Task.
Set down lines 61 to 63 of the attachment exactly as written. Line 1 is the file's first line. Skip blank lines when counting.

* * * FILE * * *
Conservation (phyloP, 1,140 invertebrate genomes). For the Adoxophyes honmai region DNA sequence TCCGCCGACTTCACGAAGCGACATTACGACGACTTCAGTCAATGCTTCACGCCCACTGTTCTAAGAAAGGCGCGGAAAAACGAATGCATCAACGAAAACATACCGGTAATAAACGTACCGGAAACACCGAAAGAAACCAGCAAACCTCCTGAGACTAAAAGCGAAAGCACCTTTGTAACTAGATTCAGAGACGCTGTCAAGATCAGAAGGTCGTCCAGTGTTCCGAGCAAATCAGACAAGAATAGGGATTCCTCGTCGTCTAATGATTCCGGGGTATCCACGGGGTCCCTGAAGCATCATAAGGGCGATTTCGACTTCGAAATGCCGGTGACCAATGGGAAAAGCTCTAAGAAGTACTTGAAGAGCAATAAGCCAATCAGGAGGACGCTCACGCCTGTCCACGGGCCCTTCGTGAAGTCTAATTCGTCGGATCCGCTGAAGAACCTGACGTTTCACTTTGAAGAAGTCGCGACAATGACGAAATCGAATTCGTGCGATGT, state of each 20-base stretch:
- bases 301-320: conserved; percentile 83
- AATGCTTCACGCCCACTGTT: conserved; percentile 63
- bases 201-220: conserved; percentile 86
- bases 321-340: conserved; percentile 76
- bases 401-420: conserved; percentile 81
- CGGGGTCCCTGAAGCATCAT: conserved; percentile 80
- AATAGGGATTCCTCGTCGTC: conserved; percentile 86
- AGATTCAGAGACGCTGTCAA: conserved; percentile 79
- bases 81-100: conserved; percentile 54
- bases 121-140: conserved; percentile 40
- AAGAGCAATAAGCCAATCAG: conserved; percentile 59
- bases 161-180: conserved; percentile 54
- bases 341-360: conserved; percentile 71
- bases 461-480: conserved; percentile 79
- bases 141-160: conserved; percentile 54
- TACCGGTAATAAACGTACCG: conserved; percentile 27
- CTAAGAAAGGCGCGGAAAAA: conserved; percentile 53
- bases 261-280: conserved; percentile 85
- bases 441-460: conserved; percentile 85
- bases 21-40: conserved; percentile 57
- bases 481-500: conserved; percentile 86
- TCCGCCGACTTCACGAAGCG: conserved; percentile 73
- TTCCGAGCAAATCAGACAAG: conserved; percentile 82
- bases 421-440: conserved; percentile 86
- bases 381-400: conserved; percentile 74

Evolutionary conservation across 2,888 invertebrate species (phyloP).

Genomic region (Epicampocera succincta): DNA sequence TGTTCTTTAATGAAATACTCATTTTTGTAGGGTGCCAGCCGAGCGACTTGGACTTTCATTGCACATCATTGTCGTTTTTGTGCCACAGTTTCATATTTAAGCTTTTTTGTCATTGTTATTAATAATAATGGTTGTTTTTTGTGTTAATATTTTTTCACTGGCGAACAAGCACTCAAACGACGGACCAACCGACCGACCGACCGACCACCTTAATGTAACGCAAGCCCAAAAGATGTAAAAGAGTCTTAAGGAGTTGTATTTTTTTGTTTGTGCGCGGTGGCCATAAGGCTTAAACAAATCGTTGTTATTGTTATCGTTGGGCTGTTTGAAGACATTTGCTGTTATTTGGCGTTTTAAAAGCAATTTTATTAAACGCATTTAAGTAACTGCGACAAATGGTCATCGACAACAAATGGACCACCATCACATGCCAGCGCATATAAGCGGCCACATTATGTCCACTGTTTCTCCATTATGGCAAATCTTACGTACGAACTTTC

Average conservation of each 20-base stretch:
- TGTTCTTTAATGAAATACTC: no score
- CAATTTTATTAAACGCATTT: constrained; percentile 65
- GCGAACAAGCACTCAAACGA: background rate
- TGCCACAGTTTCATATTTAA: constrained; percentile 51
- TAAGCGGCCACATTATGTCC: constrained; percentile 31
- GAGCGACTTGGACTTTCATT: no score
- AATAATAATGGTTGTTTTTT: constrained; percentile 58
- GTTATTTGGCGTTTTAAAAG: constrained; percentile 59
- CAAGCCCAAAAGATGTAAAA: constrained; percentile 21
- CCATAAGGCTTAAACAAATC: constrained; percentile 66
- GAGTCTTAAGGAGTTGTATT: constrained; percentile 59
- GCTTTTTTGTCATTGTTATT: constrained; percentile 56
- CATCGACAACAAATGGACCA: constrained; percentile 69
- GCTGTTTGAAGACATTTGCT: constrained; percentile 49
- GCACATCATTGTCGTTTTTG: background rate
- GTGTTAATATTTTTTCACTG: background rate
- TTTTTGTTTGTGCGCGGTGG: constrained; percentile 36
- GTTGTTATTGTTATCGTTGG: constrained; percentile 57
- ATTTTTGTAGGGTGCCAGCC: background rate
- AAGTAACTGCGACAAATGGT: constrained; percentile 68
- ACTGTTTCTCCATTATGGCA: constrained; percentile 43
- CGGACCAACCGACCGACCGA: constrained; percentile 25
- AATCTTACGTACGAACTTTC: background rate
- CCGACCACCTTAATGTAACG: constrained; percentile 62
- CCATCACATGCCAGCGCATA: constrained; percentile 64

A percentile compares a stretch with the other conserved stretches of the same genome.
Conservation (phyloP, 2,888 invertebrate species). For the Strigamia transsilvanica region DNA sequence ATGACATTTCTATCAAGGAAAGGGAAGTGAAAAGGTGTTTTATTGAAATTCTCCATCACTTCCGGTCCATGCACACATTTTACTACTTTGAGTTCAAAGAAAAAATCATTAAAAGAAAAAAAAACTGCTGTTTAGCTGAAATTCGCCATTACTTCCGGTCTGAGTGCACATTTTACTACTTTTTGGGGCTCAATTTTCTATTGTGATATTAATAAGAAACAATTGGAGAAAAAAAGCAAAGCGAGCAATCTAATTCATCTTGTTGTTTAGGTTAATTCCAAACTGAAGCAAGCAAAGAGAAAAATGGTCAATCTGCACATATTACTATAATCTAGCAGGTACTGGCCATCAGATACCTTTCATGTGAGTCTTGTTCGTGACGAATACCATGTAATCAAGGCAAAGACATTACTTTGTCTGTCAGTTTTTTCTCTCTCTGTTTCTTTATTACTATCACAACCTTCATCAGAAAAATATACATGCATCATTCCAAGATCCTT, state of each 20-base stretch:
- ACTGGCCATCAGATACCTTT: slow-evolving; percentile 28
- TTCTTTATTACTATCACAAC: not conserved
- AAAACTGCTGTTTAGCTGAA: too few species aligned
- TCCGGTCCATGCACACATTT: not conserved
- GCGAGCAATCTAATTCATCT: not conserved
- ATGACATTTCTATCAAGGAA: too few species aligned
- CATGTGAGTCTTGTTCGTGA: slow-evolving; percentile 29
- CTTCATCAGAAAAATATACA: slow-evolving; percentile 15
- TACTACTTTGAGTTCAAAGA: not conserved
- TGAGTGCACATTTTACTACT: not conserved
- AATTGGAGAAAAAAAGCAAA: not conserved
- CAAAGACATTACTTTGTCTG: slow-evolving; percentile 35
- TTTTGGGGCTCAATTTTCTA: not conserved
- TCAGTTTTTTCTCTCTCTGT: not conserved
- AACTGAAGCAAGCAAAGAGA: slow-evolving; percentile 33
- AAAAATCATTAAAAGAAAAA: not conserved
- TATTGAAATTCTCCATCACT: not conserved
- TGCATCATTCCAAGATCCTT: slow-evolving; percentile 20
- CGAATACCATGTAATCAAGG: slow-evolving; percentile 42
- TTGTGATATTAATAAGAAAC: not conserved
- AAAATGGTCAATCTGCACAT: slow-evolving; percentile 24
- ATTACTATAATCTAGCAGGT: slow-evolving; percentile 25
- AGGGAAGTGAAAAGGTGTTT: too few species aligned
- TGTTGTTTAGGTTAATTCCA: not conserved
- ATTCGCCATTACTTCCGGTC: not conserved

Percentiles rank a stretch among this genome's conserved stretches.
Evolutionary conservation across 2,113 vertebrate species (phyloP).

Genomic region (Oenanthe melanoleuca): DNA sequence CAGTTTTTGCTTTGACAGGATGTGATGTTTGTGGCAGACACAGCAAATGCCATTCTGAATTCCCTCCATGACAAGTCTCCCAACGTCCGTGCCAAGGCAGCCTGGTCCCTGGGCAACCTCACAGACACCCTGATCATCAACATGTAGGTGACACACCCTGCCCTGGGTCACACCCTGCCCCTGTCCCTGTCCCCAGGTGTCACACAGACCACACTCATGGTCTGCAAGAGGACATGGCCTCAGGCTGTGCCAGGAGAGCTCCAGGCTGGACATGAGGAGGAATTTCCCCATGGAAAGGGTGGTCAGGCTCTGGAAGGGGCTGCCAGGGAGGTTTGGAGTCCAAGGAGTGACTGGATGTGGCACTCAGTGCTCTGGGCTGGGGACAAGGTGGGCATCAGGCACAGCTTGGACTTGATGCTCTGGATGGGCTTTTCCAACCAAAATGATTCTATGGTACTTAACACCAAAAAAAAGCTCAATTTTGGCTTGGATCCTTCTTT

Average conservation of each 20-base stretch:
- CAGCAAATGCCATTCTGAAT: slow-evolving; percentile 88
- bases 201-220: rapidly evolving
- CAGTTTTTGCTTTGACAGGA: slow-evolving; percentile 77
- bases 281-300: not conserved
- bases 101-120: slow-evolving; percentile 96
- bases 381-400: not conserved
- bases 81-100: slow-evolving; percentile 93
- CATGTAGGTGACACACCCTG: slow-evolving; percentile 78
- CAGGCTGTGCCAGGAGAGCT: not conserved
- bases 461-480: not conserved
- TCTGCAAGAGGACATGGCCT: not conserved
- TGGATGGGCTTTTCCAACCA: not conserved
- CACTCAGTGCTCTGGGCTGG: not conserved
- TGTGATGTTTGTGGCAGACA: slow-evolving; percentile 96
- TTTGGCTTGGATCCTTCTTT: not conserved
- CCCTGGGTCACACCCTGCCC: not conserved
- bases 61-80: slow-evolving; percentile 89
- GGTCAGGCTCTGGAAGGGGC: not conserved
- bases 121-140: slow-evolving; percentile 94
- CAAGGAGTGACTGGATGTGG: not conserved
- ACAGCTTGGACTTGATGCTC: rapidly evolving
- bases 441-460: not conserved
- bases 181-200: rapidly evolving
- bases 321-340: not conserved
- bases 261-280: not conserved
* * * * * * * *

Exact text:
- GCGAGCAATCTAATTCATCT: not conserved
- ATGACATTTCTATCAAGGAA: too few species aligned
- CATGTGAGTCTTGTTCGTGA: slow-evolving; percentile 29